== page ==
Volumes just won’t quit, up 27% year-over-year
Load volumes continue to impress. The outbound tender volume index (OTVI) ramped up another 2.4% this week and currently sits at 12,894. This freight level is remarkable for a few reasons. First, there are no signs of any sort of typical seasonality this year; secondly, other parts of the economy have stalled and unemployment remains extremely high; lastly, OTVI has crossed into unchartered territory by climbing higher than the March panic-buying spree. 2020 load volumes continue to distance themselves comparison wise – up 27% over both 2019 and 2018 levels.
The possibility of another round of fiscal stimulus should be on both shippers’ and carriers’ minds. Goldman Sachs estimates a $40 billion hit to personal income in less than two weeks if and when the federal unemployment benefits expire. The government has (fairly) successfully kept the consumer afloat with unprecedented stimulus, but many analysts and politicians are calling for more. The possibility that these benefits are not extended is a legitimate worry for freight volumes in the short-term.
Besides the expiration of federal benefits via the CARES Act, there is little evidence that leads us to believe freight volumes will fall off significantly in the coming weeks. The threat of lockdowns created a panic-buying situation in March, then freight volumes plummeted because the majority of businesses were closed. Now, regions are going back into lockdown but the restrictions are less severe. The sectors being locked down are predominantly service-based industries that do not move a large percentage of the nation’s freight. Consumer demand remains fairly strong given that economic backdrop. That being said, the consumer sentiment index from the University of Michigan did pull back in July. Despite this, we do not believe the typical seasonal decline will be as pronounced this year. Carriers remain in a great position.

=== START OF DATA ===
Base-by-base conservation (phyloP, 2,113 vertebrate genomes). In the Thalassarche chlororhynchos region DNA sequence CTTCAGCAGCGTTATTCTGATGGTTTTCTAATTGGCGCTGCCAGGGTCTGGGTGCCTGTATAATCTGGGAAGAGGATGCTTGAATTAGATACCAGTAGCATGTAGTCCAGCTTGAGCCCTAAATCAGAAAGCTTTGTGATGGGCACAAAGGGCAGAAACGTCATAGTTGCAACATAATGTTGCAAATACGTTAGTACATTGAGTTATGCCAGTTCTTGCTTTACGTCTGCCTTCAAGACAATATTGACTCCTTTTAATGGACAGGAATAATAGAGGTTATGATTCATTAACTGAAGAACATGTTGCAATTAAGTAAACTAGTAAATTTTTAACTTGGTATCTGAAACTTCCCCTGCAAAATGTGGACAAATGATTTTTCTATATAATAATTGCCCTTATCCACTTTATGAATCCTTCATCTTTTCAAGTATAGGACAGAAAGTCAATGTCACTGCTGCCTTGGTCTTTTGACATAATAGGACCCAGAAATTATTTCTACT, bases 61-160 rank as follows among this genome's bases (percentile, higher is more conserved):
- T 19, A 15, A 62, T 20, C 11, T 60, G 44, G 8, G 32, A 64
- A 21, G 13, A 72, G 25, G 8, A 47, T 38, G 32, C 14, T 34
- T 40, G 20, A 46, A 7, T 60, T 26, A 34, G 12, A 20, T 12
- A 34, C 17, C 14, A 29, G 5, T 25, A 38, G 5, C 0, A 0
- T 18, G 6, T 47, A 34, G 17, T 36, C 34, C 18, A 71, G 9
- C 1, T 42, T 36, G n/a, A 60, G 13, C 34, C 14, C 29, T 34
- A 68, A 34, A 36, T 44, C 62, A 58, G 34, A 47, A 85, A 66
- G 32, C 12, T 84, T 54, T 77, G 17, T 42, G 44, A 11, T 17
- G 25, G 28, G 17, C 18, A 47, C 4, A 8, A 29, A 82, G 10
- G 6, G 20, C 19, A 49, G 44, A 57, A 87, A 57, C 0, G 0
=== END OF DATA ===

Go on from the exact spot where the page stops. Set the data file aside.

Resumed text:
On a positive note, 10 of the 15 major freight markets FreightWaves tracks were positive on a week-over-week basis. This ratio has been consistently high in recent weeks. The markets with the largest gains this week in OTVI.USA were Savannah, Georgia (15.34%), Miami (14.47%) and Memphis (12.98%). The markets with the largest declines this week were Chicago (-4.37%), Cleveland (-6.08%) and Atlanta (-7.38%), .
Tender rejections remain elevated
The Outbound Tender Reject Index (OTRI) continued exhibiting stickiness at a high level for a third week in a row. Last week, OTRI climbed higher than the week leading up to July Fourth. Since then, tender rejections increased over 2% (or 37 basis points). We have heard from large asset-based carriers that they are rejecting more freight than they have in a very long time. OTRI currently sits at 18% and is trending upward.
Volumes are likely to remain strong for some time, unlike in April when volumes plummeted to holiday levels due to nationwide lockdowns. We should expect to see tender rejections in the double-digit range as long as volumes stay elevated – all signs point to this happening (especially if another round of stimulus is announced). From a capacity standpoint, carriers are in the best position and rejecting loads at a higher clip than at any point since the summer of 2018.
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